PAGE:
LOS ANGELES ANGELS: 80-82 record in 2017

Can we stop calling them the Los Angeles Angels? I know Grey has ranted about this very topic many times, but as a fellow Angelino, I feel that it is my civic duty to join in. I live in West Los Angeles and Angels Stadium is 40 miles away. That’s 1 1/2 marathons. The freaking stadium is called Angel Stadium of Anaheim for goodness sakes!!!!!! Ahhhhhhhhhhhh! Woooo saaaaaa. Woooooo saaaaaaa. Anyways, there are no battles in ANAHEIM. Justin Upton is the left fielder, Mike Trout is in center field, Zach Cozart mans the hot corner, Andrelton Simmons is at short stop, Ian Kinsler is at second base, and Martin Maldanodo will catch. There will be some potential platoon situations, though. Kole Calhoun will be on the strong side in right field, but lefty masher Chris Young should get at-bats. At first base, Luis Valbueno and Albert Pujols will share time, while at DH, Pujols, Shohei Ohtani, and Young should be a revolving door. Which brings me to rant #2. Why are there establishments in cold weather environments that have automatic revolving doors in the front? Like, who thought that a contraption that turns at a pace so slow that turtles nod their head from side to side and allows 2 people to walk in at a time when it’s freezing cold outside would be a good idea?


SEATTLE MARINERS: 78-84 record in 2017

The outfield looks to be set, as Dee Gordon will patrol center field with Ben Gamel and Mitch Haniger flanking him. Mike Zunino is the man behind the plate. Kyle Seager is at the hot corner, Jean Segura is at short stop, and Robinson Cano will be the second baseman. The only question mark is at first base. Ryon Healy was brought over from Oakland, where he slugged 25 home runs last season. The issue is that he had hand surgery to remove a bone spur on February 14. As I mentioned in the Gurriel post above, any kind of hand surgery scares me. The time table for recovery was listed at four to six weeks. If Healy can’t go for whatever reason, it would be Mike Ford and Daniel Vogelbach. Ford was selected by the Mariners in the the Rule 5 draft. He was brought up in the Yankees minor league system. While Healy is a right-handed batter, Ford is a lefty and has exhibited excellent plate discipline in the minors, often having a higher walk than strikeout rate. Last season, the strikeout rate was in the 13% between Double-A and Triple-A. The BB/K rate was 1.36 in Double-A and 1.13 in Triple-A. That number has never been below 0 in his entire minor league career. As for power, he clubbed 13 home runs in 417 plate appearances in Double-A last season. He’s 25 years old, but does not have any big league experience. Vogelbach, on the other hand, has 44 plate appearances in the big leagues. He is also 25 years old and bats from the left side. He has power, as evidenced by his 17 bombs in Triple-A last season. With that said, while he exhibited good plate discipline in the minors, the strikeout rate was super high in the majors, albeit in a small sample size. The most concerning thing for Vogelbach is his ability to play defense. There was a video of Nelson Cruz taking grounders at first base a month ago, but I don’t think that’s a viable option. With that said, never say never.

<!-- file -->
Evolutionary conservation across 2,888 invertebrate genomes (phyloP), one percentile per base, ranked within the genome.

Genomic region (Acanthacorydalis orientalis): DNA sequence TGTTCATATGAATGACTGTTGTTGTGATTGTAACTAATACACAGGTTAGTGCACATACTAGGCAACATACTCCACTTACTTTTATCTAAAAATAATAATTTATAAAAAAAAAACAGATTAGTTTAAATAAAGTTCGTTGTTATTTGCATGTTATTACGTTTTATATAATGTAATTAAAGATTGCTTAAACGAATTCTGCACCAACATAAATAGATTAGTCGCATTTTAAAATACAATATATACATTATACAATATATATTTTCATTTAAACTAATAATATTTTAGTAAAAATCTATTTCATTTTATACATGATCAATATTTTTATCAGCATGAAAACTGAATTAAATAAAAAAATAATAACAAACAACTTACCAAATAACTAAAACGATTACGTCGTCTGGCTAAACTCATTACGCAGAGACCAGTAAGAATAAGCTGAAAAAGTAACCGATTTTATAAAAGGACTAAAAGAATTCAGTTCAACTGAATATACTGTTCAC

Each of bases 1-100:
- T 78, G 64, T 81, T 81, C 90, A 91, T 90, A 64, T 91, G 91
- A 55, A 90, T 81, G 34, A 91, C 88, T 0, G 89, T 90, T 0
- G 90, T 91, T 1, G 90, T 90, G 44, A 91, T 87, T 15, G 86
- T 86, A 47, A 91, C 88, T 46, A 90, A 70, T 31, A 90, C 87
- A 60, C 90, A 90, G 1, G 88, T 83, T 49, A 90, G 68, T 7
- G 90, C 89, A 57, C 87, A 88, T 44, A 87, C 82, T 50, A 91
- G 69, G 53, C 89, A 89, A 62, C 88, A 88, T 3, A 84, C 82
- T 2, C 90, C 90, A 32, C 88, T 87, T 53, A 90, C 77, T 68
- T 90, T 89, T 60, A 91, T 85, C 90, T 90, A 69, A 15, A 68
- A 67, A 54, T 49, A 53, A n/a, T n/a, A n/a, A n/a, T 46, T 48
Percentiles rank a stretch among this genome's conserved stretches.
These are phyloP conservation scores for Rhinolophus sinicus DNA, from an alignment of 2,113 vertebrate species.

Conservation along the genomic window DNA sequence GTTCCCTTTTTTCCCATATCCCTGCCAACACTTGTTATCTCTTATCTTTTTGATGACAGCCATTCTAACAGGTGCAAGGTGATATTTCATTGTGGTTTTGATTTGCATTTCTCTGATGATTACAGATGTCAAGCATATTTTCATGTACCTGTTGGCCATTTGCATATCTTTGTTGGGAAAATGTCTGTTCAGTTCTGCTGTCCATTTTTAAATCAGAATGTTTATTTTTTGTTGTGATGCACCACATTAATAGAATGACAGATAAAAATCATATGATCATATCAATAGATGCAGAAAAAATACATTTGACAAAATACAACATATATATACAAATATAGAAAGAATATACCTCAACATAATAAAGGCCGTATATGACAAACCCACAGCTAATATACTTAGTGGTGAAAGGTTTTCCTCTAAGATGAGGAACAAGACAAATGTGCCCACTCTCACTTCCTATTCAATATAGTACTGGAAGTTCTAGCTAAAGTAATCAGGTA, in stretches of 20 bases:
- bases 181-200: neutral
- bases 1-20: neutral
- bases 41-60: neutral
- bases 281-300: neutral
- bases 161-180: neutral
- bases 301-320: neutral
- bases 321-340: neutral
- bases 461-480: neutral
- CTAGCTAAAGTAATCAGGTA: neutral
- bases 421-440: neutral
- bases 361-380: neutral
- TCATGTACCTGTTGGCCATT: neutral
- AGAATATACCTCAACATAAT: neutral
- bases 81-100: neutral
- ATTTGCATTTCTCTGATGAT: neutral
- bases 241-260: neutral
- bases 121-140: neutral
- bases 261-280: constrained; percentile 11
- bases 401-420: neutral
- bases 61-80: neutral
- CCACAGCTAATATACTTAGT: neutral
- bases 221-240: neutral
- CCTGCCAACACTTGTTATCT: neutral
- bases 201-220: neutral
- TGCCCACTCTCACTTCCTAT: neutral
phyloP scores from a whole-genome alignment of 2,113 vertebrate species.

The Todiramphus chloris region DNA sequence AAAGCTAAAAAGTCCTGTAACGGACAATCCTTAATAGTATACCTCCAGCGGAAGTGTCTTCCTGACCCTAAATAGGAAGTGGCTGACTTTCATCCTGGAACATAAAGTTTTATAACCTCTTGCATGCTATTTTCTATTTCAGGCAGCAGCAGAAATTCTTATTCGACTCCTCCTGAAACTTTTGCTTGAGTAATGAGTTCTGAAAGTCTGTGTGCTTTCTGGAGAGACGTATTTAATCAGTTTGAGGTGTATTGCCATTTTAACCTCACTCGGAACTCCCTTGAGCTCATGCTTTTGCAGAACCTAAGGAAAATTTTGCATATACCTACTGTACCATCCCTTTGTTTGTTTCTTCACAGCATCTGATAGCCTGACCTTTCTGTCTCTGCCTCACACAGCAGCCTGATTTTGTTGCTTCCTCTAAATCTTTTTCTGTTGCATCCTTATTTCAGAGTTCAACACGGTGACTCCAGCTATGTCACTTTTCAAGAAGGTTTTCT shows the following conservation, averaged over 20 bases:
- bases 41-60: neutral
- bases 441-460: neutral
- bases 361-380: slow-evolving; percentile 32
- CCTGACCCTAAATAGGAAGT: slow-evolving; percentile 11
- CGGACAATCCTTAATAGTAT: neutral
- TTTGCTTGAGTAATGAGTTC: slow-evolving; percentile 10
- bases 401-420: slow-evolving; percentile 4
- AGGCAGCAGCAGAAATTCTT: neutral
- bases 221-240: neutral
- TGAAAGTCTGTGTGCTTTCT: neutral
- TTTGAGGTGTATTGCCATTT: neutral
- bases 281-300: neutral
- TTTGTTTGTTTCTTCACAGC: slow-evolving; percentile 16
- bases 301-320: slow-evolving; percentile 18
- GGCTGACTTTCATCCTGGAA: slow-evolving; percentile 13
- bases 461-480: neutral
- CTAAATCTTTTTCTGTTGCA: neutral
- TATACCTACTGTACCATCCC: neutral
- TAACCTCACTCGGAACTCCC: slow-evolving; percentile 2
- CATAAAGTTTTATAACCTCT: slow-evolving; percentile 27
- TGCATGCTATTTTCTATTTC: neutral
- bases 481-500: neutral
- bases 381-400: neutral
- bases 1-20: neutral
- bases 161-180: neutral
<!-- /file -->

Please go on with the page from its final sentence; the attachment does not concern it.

TEXAS RANGERS: 78-84 record in 2017